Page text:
Toddlers should eat fruit at meal times to make sure they have enough iron for proper development of their brains. A study at The University of Auckland has been looking at dietary habits and iron status in children aged between 6 and 23 months.
Deborah Brunt, a Masters student at the Faculty of Medical and Health Sciences, has found that children who are given fruit or juice as part of their regular meals have a higher level of iron in their blood than those that eat fruit at other times of the day, or not at all.
The study analysed data from interviews with 405 families about their toddlers? food and general habits and compared this information to laboratory measures of their iron status. The results showed that 20% of Maori children were iron deficient, compared to 16% of Pacific children and 7% of European children in the same age group.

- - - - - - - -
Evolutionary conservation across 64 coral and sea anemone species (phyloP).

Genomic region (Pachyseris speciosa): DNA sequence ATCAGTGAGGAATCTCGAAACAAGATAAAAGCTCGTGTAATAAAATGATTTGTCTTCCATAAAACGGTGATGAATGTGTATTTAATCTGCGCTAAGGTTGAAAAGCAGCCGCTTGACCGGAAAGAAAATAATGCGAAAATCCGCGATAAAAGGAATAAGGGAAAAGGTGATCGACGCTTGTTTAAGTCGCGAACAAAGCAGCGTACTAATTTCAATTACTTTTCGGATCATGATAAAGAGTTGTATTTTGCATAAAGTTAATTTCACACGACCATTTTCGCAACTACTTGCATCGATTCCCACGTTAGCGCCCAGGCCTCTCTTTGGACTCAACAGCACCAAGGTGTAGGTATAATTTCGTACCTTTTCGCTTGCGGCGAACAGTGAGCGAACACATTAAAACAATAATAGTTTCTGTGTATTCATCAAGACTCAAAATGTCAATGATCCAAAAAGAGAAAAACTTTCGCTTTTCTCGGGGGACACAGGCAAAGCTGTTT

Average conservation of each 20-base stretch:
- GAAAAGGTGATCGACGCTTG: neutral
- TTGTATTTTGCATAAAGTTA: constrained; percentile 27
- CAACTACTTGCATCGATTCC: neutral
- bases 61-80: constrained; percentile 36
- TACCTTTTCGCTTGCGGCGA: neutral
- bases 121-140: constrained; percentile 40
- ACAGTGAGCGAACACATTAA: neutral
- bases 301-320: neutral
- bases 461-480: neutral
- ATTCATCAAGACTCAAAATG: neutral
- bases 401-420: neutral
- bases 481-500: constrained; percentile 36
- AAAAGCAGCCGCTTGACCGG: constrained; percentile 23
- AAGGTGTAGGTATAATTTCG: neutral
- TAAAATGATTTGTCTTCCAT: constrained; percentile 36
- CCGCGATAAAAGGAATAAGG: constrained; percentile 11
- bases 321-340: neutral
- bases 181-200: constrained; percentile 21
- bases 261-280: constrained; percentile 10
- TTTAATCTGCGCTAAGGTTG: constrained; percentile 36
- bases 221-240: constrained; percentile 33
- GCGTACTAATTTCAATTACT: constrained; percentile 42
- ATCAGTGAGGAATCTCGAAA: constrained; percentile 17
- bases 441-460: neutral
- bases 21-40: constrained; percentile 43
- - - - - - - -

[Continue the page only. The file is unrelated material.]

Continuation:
Children did not eat as much fruit as they should. 57% of children ate two or more servings of fruit per day but only 11% ate the recommended 5 portions of fruit and vegetables, regardless of ethnicity or social level. Those children that ate fruit at meal times had better iron status than those who ate fruit as a snack or not at all.
“Iron is very important for young children, who are growing and developing at a fast rate,” says Deborah Brunt of the Faculty of Medical and Health Sciences. “Without adequate iron, brain development is impaired and this can have long lasting effects on learning. By eating fruit or drinking fruit juices at meal times, parents can vastly improve their child?s iron level and subsequently provide them with a better chance of developing to their full potential.”
The study was funded through grants from the Health Research Council of New Zealand, Starship Foundation and Only Organics.